|Image courtesy of|
Rio Grande Games
Monday, September 3, 2012
We marked the three-day Labor Day weekend celebrating American workers with several boardgaming sessions. (In other words, we commemorated work by playing.)
Friday evening, Kathy and I had our friend Theresa H. over for a game of Puerto Rico, one of our very favorites but one that we seldom get to play in its original three-to-five player form. The three of us ended up very close in shipping and building points, but Kathy won with a strong showing of bonus points from the fortress and city hall.
Monday, October 10, 2011
I spent the latter half of my day at Congress of Gamers entirely in the game design room. There I met John Moller of Car Trunk Entertainment. He and I talked quite a bit about our philosophies on game design. Rather than go into details on some of John's thoughts, I'll hold them for a subsequent post.
Flummox (artists Bill Bricker and Darrell Louder, publisher Clever Mojo, planned release March 2012), which involves taking actions and activating cards to move a marker (the "Flummox") among the players' arrays of cards in an effort to score points by having the Flummox end up on one's own array - or cause an opponent to lose points by putting the Flummox on his or her array, depending on whether the Flummox is "good" or "bad" in that turn. I found this game to be a fun exercise in logic and tactics, vaguely along the lines of Guillotine from the standpoint of manipulating the arrangements of cards to gain points and thwart opponents I think John's action-driven mechanism is a little more elegant than Guillotine, which depends on a separate action card deck to manipulate a line of nobles. In Flummox, a player may exercise only one of four actions and then activate only one of two cards on the ends of his or her array in order to move the Flummox or modify the players' arrays on the table. The cards themselves have only a few different characteristics and types, but they combine in a way that makes for some fascinating conundrums. I really look forward to trying this game again.
John also showed me his design contest entry Family Reunion, a rather bizarre little game that I came to think of as a cross between Concentration and a kind of two-dimensional Guillotine. (Maybe I just have Guillotine on the brain today.) Again, this one provides a neat logical challenge, but I found the unique behavior of each family member's card to be a little overwhelming, at least in a first playing. I imagine I would get the hang of it before too long. I like the game, and I want to try it again as John refines it, but I can't decide whether I like it as much as Flummox.
|(c) Z-man Games|
Used by permission
T.C. then demonstrated Good Ol' Punchin' Planes, a prototype two-player game on the hilarious premise of pre-World-War-I airplanes that race alongside one another while pugilists stand on the wings and engage in fisticuffs. Simultaneous card play determines both the relative motion of the two aircraft and the trading of blows between the two fighters. Terrain obstacles over the race course (yes, these airplanes fly very low) present additional hazards to the pugilists, such as bridges, telegraph wires, and a barn. I played against Josh Tempkin, moderator of the design contest, who managed to achieve a more crowd-pleasing performance than I did and therefore won the event. Afterward, Josh and I had some ideas for TC to give a little more depth to the "combat" part of the game, but I have to say that it was good for a hearty laugh more than once during the race.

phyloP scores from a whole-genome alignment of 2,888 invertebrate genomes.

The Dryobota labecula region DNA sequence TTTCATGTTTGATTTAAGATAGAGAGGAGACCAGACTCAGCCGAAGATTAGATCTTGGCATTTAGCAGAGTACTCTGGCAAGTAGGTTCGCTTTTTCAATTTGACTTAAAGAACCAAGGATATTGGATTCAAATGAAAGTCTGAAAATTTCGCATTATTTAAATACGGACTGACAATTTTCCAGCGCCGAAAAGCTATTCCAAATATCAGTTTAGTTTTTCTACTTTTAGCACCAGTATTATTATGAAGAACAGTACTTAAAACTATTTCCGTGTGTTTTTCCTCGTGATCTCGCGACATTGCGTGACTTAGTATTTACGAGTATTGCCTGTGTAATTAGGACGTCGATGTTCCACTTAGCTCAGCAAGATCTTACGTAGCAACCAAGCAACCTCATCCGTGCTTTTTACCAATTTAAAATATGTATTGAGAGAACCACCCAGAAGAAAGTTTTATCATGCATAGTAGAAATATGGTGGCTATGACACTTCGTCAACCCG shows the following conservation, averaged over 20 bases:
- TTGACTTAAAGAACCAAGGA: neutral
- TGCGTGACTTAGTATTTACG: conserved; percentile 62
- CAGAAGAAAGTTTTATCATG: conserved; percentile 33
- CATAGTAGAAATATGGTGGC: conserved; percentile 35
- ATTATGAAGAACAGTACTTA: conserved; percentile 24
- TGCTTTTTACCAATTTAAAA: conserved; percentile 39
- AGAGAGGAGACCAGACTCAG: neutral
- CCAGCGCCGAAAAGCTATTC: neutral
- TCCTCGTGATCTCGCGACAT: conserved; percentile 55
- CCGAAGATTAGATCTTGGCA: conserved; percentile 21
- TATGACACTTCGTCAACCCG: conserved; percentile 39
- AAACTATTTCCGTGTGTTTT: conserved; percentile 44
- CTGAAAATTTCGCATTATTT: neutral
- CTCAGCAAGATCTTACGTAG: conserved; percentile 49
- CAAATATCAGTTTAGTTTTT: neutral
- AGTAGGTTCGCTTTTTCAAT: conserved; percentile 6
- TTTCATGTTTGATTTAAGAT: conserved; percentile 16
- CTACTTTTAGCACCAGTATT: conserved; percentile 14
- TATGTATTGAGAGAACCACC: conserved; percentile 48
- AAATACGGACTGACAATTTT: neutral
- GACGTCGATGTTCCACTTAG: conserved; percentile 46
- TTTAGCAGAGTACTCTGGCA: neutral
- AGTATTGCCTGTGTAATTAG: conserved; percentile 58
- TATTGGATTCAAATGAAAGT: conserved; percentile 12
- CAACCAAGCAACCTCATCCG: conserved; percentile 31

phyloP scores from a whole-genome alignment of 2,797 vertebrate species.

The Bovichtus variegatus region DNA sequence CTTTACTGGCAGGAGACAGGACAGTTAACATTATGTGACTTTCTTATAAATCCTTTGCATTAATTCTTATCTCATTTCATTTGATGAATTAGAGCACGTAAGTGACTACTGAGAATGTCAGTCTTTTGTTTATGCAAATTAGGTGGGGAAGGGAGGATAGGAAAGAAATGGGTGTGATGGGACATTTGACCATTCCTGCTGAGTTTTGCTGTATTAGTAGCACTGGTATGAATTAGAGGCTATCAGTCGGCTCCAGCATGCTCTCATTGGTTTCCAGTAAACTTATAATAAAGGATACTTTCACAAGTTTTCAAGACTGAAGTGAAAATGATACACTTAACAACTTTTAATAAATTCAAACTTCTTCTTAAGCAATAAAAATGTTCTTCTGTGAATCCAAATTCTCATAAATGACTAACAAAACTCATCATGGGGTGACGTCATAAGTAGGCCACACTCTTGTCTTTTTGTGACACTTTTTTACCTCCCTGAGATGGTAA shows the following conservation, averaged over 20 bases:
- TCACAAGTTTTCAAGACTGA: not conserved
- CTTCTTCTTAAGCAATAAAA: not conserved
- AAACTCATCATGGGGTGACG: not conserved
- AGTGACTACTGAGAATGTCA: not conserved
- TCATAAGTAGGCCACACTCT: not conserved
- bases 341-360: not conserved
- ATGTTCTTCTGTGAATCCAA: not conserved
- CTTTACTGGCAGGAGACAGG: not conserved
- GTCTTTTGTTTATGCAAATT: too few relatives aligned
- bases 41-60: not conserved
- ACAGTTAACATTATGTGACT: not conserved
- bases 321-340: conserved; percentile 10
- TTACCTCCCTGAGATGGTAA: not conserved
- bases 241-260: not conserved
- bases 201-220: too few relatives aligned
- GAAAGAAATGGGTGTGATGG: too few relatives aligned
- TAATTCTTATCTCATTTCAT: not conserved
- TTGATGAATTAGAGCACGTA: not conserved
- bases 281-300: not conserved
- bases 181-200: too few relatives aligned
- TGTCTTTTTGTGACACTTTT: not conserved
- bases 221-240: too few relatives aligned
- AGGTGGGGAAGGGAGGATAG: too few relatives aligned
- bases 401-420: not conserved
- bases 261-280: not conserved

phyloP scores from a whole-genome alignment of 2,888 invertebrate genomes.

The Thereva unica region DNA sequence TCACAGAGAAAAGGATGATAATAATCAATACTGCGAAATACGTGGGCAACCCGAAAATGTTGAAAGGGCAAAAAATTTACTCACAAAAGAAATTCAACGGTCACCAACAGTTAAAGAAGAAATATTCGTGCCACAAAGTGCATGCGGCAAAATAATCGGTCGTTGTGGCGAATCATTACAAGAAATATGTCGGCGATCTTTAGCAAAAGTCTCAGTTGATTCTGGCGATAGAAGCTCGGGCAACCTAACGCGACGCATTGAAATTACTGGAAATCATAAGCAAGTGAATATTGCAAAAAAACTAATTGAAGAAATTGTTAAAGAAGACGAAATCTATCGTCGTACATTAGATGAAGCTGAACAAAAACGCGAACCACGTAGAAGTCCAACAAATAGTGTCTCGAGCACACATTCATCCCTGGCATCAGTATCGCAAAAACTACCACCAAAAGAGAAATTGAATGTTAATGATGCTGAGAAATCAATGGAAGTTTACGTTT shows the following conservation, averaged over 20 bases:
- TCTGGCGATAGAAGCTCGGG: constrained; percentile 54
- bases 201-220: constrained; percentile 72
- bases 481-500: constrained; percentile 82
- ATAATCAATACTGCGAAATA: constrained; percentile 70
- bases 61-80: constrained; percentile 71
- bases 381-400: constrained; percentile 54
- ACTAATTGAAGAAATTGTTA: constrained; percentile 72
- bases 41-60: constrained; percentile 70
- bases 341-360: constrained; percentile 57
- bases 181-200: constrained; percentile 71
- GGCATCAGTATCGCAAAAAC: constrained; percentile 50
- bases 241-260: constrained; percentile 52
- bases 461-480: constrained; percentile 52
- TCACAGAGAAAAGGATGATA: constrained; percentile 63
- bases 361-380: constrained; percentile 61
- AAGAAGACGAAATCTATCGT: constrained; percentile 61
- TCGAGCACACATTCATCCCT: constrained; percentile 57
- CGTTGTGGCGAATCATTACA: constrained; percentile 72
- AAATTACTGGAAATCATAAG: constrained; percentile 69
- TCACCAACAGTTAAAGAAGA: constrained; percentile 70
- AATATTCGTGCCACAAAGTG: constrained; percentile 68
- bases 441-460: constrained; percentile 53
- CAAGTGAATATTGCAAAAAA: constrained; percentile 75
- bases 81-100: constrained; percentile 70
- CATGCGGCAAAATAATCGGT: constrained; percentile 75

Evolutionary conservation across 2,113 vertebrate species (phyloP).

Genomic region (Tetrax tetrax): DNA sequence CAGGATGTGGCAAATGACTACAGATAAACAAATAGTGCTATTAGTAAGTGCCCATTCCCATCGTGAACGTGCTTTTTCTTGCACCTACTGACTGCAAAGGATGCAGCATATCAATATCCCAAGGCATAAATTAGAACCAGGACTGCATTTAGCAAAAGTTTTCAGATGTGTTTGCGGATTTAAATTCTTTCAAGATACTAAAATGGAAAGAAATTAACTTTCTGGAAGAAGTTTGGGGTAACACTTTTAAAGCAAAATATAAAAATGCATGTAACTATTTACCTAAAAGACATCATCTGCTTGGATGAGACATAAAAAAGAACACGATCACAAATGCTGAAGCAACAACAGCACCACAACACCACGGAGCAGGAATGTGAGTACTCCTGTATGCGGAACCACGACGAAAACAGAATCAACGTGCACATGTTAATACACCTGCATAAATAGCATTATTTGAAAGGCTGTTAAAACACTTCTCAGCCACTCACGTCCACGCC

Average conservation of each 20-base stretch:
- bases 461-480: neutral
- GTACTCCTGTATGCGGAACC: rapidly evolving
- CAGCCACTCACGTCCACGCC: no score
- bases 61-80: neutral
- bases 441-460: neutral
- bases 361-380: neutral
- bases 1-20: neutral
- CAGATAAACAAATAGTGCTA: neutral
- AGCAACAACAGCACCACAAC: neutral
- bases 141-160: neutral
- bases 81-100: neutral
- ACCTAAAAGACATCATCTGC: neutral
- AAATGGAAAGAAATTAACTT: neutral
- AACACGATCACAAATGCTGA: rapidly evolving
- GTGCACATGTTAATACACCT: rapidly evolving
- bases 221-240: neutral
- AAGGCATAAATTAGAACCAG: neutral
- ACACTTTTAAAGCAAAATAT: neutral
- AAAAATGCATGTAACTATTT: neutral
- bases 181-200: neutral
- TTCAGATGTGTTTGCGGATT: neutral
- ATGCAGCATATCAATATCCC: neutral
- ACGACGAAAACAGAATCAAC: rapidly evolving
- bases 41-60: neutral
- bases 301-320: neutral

Upcoming posts: What I bought and sold at CoG, and notes from a conversation with designer John Moller
Tuesday, August 9, 2011
|(c) Worthington Games|
Used by permission
Some time ago I did a survey in earnest for two-player games that my wife and I would enjoy, and Jaipur (designer Sebastien Pauchon, artist Alexandre Roche, publisher GameWorks) came up pretty high on the list. DiceHateMe had a pretty funny review last April, including the following comment that caught my attention:
- Jaipur - while sometimes frustrating because of the luck of the draw in the Market - is incredibly fun. Why? I honestly have no idea. There are some games that, if dissected, the parts would make most game scholars scratch their heads and utter a collective “huh?” However, put those parts together and a rare synergy occurs. This is the magic of Jaipur.
I love games like that. I happened to see it for 20% off at the convention and picked it up.
|(c) Z-man Games|
Used by permission
I needed even less deliberation to pick up Farmers of the Moor (designer Uwe Rosenberg), also at the Z-man booth. This extension to one of my favorite games, Agricola, adds horses and peat to the farm. I expect Farmers will bring a little "aroma" to our Agricola sessions.
Confusion: Espionage and Deception in the Cold War (designer Robert Abbott, publisher Stronghold Games). Oh, baby. The DiceHateMe review of this cloak-and-dagger deduction game really brought out the evil laugh in me. But how do you indulge your inner spy when you've got a bag full of games already? Well, fortunately, Keith F. felt the same Cold War nostalgia I did. (Oh, wait, he's not nearly as old as I am ... Keith, what grade were you in when the Berlin Wall fell?) Nevertheless, Keith picked it up, somehow confident that he'd be able to get me to play it with him a few times.
So all in all, the three of us managed to stay entertained. We drank beer, we competed in tournaments, we played games till 2:00 in the morning, we bought bags of games ... and yet none of us went home with a plaque. Oh, well. There's always PrezCon.